Indonesia: Five years after May 1998 rights, those responsible for the atrocities remain at large
Mr. Timothy R. Gill of the Asian Legal Resource Centre (ALRC) made an oral intervention on behalf of the ALRC on ‘Racially motivated riots in Indonesia in May 1998’ at the 59th Session of the UN Commission on Human Rights under the Agenda Item 6: Racism, racial discrimination, xenophobia and all forms of discrimination. This intervention was made on the 25 March 2003 and the full text of it can be found below.
I speak on behalf of the Asian Legal Resource Centre.
In May 1998, thousands of Indonesian citizens were murdered and raped, and vast amounts of property destroyed during racist riots against the Chinese community in Jakarta. Five years later, those responsible for the atrocities remain at large.
The Joint Fact Finding Team established to inquire into the 1998 massacres found that there were serious and systematic human rights violations throughout Jakarta. The Team also found that rioters were encouraged by the absence of security forces, and that the military had played a role in the violence. The Team identified particular officials who should be held to account.
The Special Rapporteur on violence against women also visited Indonesia in 1998. She likewise concluded that massive sexual violence had been committed against the women of ethnic Chinese communities in Jakarta. She also pointed to evidence suggesting that the riots had been organized (E/CN.4/1999/68/Add.3, para. 45).
However, the Government of Indonesia has to date not seriously followed up on any of these findings. On the contrary, one commander implicated by the Joint Fact Finding Team has since been promoted to a senior position. Others have continued to hold their posts or move into different areas without fear of repercussions. The government has also rejected outright the detailed observations of the Special Rapporteur.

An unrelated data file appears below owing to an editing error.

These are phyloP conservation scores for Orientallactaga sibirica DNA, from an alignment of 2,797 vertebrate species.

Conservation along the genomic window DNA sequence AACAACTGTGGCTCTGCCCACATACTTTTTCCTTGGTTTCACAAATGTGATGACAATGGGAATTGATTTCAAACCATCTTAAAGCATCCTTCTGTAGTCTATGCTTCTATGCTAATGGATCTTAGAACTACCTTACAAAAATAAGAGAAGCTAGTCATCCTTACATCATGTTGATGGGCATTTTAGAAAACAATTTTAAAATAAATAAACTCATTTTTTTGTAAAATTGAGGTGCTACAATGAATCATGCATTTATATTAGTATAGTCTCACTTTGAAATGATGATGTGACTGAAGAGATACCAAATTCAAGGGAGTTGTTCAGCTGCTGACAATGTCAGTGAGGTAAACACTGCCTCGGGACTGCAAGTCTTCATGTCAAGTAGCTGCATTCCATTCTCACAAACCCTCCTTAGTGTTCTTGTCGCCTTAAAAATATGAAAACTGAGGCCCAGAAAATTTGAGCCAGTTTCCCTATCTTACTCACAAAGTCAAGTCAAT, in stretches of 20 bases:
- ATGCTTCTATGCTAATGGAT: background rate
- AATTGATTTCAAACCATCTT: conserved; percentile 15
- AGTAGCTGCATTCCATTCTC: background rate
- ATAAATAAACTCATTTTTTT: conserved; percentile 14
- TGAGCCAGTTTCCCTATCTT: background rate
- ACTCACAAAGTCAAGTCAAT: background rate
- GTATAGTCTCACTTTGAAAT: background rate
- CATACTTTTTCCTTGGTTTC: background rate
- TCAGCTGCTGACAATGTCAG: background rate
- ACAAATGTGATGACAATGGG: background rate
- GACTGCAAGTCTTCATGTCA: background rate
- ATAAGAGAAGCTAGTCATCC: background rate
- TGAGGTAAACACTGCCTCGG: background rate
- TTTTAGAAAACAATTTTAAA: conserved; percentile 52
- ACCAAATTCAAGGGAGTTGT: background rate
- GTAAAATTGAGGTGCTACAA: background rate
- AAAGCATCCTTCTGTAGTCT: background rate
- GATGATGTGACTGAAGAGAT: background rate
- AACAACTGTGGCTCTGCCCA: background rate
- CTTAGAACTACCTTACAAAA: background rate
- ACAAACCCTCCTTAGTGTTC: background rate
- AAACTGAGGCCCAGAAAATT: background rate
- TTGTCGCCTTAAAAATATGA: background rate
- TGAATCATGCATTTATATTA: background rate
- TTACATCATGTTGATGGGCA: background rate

The Government of Indonesia has failed to act against the perpetrators of the May 1998 massacres because many of its officials operate within a climate of impunity. These people have no interest in seriously pursuing and prosecuting others responsible for human rights violations, as they themselves may be implicated in past events, and restricted in their future actions.
Clearly, the Government of Indonesia lacks the political will to act against those responsible for the riots of May 1998. Without international pressure, the guilty parties will continue to operate with impunity, and gross violations of human rights will continue unabated in Indonesia.
The Commission must address this situation. It must insist that the Government of Indonesia adopt the detailed recommendations of the Special Rapporteur on violence against women (E/CN.4/1999/68/Add.3, paras 111–124). It must insist that the Government of Indonesia permit further international investigation of the 1998 massacres. And it must condemn any failure to bring those responsible for this tragedy to justice. This is a matter of urgency not merely for the victims of 1998, but also current and future generations of Indonesians, who continue to live under the shadow of racially motivated violence and state impunity.
Thank you, Mr. Chairperson.